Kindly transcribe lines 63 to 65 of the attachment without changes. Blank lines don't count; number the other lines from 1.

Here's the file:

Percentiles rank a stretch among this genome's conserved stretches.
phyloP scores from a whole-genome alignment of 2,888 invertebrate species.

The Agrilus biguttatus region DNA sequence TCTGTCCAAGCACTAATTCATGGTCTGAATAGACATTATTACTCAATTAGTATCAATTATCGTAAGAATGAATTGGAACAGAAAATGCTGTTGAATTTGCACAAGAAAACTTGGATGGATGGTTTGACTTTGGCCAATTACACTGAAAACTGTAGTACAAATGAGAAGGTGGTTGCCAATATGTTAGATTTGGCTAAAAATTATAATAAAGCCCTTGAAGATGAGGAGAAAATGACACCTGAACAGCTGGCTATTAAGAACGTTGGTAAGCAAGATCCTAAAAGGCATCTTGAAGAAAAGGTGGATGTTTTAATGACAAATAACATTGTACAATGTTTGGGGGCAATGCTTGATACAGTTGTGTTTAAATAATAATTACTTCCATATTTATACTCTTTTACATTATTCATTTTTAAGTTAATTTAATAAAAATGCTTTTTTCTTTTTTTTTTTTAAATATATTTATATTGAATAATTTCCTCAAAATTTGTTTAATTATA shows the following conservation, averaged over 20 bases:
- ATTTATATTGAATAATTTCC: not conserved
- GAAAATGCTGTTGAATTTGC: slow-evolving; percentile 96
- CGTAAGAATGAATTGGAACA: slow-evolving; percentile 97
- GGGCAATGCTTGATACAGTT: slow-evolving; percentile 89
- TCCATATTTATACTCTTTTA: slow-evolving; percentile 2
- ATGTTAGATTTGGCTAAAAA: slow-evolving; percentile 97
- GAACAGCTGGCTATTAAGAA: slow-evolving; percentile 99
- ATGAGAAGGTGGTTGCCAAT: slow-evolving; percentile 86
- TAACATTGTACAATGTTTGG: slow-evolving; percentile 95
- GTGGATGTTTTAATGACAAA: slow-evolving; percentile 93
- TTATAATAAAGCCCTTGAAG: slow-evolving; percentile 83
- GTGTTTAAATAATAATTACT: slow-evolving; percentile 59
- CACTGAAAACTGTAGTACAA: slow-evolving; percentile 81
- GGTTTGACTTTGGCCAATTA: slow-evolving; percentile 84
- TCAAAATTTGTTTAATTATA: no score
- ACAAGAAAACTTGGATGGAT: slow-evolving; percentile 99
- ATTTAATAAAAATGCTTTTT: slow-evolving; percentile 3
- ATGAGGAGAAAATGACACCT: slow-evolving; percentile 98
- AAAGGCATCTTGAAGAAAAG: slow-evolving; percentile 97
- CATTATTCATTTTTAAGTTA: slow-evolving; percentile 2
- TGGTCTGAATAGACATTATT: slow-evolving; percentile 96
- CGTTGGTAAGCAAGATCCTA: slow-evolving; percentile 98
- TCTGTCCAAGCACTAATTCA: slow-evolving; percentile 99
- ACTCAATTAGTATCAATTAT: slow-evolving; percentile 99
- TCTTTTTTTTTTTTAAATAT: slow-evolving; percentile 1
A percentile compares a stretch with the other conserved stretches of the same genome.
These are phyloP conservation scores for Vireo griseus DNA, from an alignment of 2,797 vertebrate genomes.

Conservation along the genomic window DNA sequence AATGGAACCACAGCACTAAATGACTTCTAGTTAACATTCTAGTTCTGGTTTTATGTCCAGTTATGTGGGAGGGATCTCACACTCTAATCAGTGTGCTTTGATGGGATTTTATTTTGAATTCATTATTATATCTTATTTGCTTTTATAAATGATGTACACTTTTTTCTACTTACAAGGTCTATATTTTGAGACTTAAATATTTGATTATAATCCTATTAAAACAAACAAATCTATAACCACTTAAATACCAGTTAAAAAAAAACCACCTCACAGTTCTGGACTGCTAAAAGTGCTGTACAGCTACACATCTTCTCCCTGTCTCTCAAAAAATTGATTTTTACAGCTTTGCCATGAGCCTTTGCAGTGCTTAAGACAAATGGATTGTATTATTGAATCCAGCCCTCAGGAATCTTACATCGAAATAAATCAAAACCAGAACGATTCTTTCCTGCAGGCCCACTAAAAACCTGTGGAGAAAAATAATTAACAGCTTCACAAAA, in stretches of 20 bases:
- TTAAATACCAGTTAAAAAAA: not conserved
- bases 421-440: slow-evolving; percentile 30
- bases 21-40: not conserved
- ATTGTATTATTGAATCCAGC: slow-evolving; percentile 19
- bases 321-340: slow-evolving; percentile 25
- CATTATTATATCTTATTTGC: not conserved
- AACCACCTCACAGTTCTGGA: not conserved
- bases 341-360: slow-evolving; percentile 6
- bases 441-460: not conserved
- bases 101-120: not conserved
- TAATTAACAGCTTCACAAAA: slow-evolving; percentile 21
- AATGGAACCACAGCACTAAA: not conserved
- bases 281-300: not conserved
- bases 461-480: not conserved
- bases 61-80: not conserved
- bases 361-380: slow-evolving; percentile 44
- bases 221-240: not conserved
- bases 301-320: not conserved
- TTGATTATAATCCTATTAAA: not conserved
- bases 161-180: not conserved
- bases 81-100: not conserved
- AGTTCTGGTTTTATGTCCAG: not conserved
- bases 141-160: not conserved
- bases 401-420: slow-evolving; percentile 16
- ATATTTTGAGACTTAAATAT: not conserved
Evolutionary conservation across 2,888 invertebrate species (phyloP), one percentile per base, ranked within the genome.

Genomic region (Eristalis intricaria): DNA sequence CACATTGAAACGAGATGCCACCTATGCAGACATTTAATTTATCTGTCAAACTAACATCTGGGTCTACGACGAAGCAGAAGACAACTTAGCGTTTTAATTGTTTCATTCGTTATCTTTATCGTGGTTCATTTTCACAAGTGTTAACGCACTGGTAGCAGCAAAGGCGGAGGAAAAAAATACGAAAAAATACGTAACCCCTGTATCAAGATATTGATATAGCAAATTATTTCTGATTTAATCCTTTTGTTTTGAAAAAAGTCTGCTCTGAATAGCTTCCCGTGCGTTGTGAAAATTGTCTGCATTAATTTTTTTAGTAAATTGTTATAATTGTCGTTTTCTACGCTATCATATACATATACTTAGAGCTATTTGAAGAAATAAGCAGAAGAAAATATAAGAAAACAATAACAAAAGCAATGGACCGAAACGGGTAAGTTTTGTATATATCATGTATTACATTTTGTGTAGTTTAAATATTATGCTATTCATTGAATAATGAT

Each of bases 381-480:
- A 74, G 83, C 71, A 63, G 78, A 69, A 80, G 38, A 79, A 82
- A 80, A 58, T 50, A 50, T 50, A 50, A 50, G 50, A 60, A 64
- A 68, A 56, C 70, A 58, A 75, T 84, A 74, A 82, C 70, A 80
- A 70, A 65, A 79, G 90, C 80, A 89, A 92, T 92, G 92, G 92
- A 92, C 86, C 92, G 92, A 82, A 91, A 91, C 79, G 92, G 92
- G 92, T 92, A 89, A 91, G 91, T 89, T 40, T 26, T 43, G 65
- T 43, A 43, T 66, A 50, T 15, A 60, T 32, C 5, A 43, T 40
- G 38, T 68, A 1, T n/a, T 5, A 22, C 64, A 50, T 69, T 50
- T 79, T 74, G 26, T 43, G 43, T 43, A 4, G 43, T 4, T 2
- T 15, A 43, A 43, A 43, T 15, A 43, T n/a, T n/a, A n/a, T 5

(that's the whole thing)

- A 70, A 65, A 79, G 90, C 80, A 89, A 92, T 92, G 92, G 92
- A 92, C 86, C 92, G 92, A 82, A 91, A 91, C 79, G 92, G 92
- G 92, T 92, A 89, A 91, G 91, T 89, T 40, T 26, T 43, G 65